By Byung Woo Kim, past president of the Rotary Club of Cheongju-Musim, South Korea
My Rotary club has been working on more than one global grant project every year. When we were planning an initiative this year, we were seeing a high rate of COVID-19 cases. At that time, the government’s guidelines required that those suspected of having COVID should be tested at their nearest screening center. But as they travel from their home to the screening center using public transportation, they come in contact with multiple people and risk infecting still others in the hospital performing the screening.
If ever in our lifetime there was a defining moment of earth-shattering proportions – this is it. The generation before us lived through World War II which universally altered the course of our destiny. From time immemorial our predecessors have faced seismic economic collapses, devastating armed conflict, climatic catastrophes, and other traumatic incidences that have led to desperation, death and destruction. Continue reading →
A child treated during the Rotary Club of Gandevi’s medical mission.
By Parimal Naik, grant coordinator, Rotary Club of Gandevi, India
In January, our club organized a medical mission to provided life-saving health care to the rural and tribal community of Gandevi in the western part of India. Our mission consisted of 26 visiting doctors and paramedics from an association of Indian physicians of Northern Ohio, USA. It was our third trip to Gandevi since 2010, and among 29 medical missions we have organized with the help of grants from The Rotary Foundation. It was pure pleasure to see the smiles on the faces of thousands of recipients, and on many of the team members as well. Continue reading →
Jordan Koletic, left, and Robert Smayda Jr. at Rotary Day at the United Nations in 2014.
By Kamlesh Chandan, Rotary Club of Lake Norman/Huntersville, North Carolina, USA
In 2015, I was working at one of the largest Fortune 500 banks in the United States when I read an article on our internal website about a team member traveling to eastern Africa. I found the story intriguing, and reached out to her for more details about the trip and to see if it had a connection with Rotary. But at the time I did not hear back. Continue reading →
Alexandra Hudson and her husband at her graduation from London School of Economics.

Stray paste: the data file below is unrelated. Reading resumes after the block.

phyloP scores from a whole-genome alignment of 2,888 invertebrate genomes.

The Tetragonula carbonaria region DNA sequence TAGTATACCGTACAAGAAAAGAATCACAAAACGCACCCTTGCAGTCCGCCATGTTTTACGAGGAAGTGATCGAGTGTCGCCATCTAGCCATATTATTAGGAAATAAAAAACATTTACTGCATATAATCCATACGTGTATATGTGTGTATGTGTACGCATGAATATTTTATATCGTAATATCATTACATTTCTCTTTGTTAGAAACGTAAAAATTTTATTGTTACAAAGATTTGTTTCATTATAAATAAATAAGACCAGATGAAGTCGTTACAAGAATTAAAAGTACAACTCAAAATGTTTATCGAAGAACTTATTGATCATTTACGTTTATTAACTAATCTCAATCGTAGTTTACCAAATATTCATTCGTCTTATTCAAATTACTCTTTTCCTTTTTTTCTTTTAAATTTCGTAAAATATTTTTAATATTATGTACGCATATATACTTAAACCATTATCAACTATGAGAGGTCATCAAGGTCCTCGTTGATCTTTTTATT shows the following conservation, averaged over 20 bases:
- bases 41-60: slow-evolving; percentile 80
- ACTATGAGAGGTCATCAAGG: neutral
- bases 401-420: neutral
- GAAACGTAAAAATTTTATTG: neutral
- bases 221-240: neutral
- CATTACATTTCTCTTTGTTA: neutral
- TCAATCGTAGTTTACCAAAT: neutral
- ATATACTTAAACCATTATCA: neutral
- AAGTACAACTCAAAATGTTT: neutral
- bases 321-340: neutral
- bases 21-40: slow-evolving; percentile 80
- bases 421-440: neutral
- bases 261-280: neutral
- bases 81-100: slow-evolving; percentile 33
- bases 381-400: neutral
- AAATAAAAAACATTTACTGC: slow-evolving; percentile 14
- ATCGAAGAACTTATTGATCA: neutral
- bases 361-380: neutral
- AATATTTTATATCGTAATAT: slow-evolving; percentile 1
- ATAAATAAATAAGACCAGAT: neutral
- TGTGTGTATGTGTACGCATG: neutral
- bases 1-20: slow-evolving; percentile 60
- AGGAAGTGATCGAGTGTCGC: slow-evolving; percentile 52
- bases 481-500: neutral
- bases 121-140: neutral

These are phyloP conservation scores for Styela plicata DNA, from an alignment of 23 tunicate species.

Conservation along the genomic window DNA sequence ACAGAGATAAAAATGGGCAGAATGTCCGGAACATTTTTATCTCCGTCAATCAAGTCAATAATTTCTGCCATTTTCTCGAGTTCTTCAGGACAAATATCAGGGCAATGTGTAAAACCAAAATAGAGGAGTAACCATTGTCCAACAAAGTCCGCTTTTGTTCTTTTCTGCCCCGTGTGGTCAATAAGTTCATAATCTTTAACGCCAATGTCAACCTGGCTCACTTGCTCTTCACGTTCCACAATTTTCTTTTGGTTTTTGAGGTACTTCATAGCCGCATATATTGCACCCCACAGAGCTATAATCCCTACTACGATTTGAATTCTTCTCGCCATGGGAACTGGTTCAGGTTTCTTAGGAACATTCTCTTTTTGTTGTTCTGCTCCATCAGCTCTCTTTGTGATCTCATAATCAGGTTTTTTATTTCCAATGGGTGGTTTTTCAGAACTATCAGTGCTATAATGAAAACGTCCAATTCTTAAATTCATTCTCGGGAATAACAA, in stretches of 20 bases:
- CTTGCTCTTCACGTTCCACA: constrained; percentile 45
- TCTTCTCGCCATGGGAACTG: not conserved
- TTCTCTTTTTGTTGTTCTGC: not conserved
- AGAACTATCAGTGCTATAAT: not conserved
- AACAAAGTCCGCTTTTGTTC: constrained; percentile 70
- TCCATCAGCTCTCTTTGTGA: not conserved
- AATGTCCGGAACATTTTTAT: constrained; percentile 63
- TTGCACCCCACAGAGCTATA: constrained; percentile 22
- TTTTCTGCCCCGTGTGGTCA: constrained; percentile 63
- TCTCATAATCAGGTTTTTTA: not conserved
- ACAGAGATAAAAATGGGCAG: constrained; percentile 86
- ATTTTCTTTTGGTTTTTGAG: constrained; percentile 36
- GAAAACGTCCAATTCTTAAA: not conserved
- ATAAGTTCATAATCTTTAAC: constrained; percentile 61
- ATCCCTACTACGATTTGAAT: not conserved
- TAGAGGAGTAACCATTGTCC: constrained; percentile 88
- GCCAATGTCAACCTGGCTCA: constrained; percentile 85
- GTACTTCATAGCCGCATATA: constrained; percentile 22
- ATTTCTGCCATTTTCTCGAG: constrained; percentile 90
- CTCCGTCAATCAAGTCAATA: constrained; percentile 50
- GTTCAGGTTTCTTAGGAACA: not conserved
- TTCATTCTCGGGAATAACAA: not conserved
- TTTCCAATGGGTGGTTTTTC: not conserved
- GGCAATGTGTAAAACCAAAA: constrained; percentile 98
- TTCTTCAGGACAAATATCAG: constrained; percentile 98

By Alexandra Hudson, former Rotary Global Grant Scholar
Looking back on my year in London as a Rotary Global Grant Scholar, I am overwhelmed with gratitude for all that Rotary has enabled me to do. On one level, I was born into a family of Rotarians: my grandmother was a founding member for her club in Streetsville, Ontario, and my grandfather was a Paul Harris Fellow.
On another level, I chose to become part of Rotary when I was asked to reinvigorate my community’s Rotaract Club in Langley, British Columbia. Continue reading →
A young girl washes her hands in the new facilities.
By Shahul Hameed, Rotary Club of Singapore (District 3310)
For some of us, it might be hard to imagine life without clean water. We may have suffered the inconveniences of temporary water cuts due to breakdowns or repairs in the water network. And we may have felt frustration after working out at the fitness center if the shower was broken. But those are just minor inconveniences compared to what people in the Huong Nguyen commune live with. Until recently. Continue reading →
Villagers in Vanni Pallugollewa, Sri Lanka, welcome the visiting Rotary members.
By Katie Conlon, PhD student at Portland State University in Portland, Oregon, USA
Winding along the bumpy backroads of Sri Lanka and through intermittent rice fields and jungle, our group took hours of navigation skills to find the last village. But as we turned a corner, we got a first glimpse of the village’s welcoming committee, a 50-deep motorcycle “motorcade” assembled to escort us to the Nawa Teldeniya Water Project. Continue reading →
Sarah Ehlinger Affotey, a former Rotary Ambassadorial Scholar, at a project site in Ghana.
By Sarah Ehlinger Affotey
After receiving an Ambassadorial Scholarship from Rotary in 2011, I put a lot of pressure on myself to “do it right,” or in other words, give Rotary a solid return on its investment. With each passing month in Ghana, what I had first deemed as peripheral – the friendships, conversations, and breakdown of stereotypes – were actually advancing world understanding, goodwill, and peace. How ingenious that this scholarship allowed me to advance Rotary’s mission subconsciously?
Children in Abansere wanting a school to call their own.
By Walter Hughes, a member of the Rotary Club of Rocky Mount, Virginia, USA, and a 2013 Rotary Champion of Change
Have you ever wished as a Rotarian that you could do something to help educate a child? Have you ever dreamed that a child could start their education at a younger age? We see children in communities all over Ghana in West Africa and realize that they should be in school. Continue reading →
Isma Seetal, middle left of banner, as a team assistant during District 5320’s Rotary Youth Leadership Awards event.
By Isma Seetal, Rotary Global Grant Scholar
“Education is the best way to change one’s standard of living.”
My mother would repeat this phrase over and over. I was lucky to have been brought up by a hard-working, single, mother, who empowered my brother and me to climb the socio-economic ladder by giving us the best education she possibly could. Other children from broken families like mine did not have the same fortune. My unwavering drive to give back and improve my community led me to join the Rotaract club of Port-Louis, Mauritius in July 2012. Continue reading →